Archibald Strachan, d.1652
Zealous Covenanter officer who mistrusted Charles II and was excommunicated by the Kirk after defecting to the New Model Army.
Born at Musselburgh near Edinburgh to an obscure family, Archibald Strachan served in the army of the Earl of Essex as a captain of dragoons during the English Civil War. His company was among those sent to join Sir William Waller's army on its advance into the west early in 1643 and he was promoted to the rank of major after the battle of Lansdown in July. Strachan commanded Waller's regiment of dragoons in September 1643 and was praised by Waller for his courage during the attack on Basing House in November.
After further service in Parliament's armies in southern England, Strachan joined the Army of the Covenant and was a major in Sir John Brown's regiment of horse by May 1645. A radical in religion, he fiercely opposed the Engagement between Scotland and King Charles and joined Cromwell's army on the Preston campaign of 1648. Strachan accompanied Cromwell into Scotland and participated in the negotiations with the Whiggamores that resulted in the Treaty of Stirling in September 1648.
In February 1649, Strachan's opposition to the Engagers secured him an appointment as lieutenant-colonel in Colonel Ker's Covenanter regiment, though Lieutenant-General David Leslie distrusted him because of his extreme religious views. Inspired by the biblical hero Gideon, Ker and Strachan believed that an élite force of godly warriors would always prevail over the hosts of the unrighteous. They routed the Royalist insurgents of Pluscardine's uprising at Balvenie in May 1649 and Strachan led Leslie's advance guard to win a decisive victory over the Marquis of Montrose at the battle of Carbisdale in April 1650. He was rewarded with £1,000 and a gold chain by the Scottish Parliament. The following July, Strachan was appointed colonel of a new cavalry regiment raised from funds contributed by the Scottish clergy.
Strachan was among those who distrusted King Charles II and doubted his sincerity in signing the Covenant. He fully supported the purges of the Scottish army ordered by the Kirk Party and was among the Covenanters who held secret talks with Cromwell and Lambert in the vain hope of finding a peaceful way to drive King Charles from Scotland. However, Strachan fought courageously against the English at the battle of Dunbar in September 1650, where his regiment was on the Scottish right flank and succeeded in halting the initial attack by Lambert's cavalry. Strachan blamed David Leslie for the Scottish defeat and refused to serve under him. The Committee of Estates sent Strachan and fellow radicals Colonel Ker and Sir John Chiesley to raise levies in south-western Scotland for the newly-revived Western Association army, which was characterised by strict adherence to the Covenant. In October 1650, its commanders issued a Remonstrance severely critical of King Charles and of all Scots who supported him. The Remonstrants pledged to remain neutral in the war against the English until the King genuinely repented and embraced the Covenant, but Strachan took the extreme view that the King should be overthrown. On learning that Strachan was in communication with Cromwell, the Committee of Estates ordered his dismissal from his regiment.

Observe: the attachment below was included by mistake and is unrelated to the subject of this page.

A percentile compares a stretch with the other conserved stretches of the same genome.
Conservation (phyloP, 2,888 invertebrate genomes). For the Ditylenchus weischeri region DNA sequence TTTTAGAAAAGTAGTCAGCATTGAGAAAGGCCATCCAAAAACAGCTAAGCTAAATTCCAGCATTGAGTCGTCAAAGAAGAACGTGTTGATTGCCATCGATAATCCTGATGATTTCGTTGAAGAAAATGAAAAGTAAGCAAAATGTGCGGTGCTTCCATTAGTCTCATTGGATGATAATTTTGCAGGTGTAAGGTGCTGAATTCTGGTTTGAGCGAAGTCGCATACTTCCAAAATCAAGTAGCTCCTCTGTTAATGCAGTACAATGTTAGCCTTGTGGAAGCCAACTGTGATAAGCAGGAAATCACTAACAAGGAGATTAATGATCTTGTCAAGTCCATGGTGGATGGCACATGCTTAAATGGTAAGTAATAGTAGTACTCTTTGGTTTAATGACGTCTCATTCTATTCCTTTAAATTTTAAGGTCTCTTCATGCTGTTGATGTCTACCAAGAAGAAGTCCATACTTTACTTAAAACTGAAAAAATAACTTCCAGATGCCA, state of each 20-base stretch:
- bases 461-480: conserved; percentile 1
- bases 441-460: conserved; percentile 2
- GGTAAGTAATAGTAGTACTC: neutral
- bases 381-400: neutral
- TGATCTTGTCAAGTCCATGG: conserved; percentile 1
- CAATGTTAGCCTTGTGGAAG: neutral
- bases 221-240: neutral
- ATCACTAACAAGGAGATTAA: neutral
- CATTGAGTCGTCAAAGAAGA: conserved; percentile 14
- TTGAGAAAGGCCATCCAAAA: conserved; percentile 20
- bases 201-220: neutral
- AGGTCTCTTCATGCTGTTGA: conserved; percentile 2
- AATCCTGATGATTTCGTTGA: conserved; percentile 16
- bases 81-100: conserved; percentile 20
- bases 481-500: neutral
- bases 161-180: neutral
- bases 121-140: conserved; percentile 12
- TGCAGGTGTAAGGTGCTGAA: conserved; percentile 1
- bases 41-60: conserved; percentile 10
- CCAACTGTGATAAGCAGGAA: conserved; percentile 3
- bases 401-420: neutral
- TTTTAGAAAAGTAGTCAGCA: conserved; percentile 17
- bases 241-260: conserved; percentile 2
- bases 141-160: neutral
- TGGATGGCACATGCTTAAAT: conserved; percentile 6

The defeat of Colonel Ker and the Western Association army by Major-General Lambert at the battle of Hamilton in December 1650 ended all hope that the Remonstrants would prevail. Regarding King Charles and his supporters as a greater threat to the Covenant than Cromwell and the New Model Army, Strachan defected to the English with a small body of followers. The Kirk excommunicated him in January 1651 and he was denounced as a traitor in March. Strachan died in November 1652, reportedly in despair over his excommunication.
John Adair, Roundhead General, a military biography of Sir William Waller, (London 1969)
Edward M. Furgol, Archibald Strachan, Oxford DNB, 2004
David Stevenson, Revolution & Counter-Revolution in Scotland 1644-51 (Newton Abbott 1977)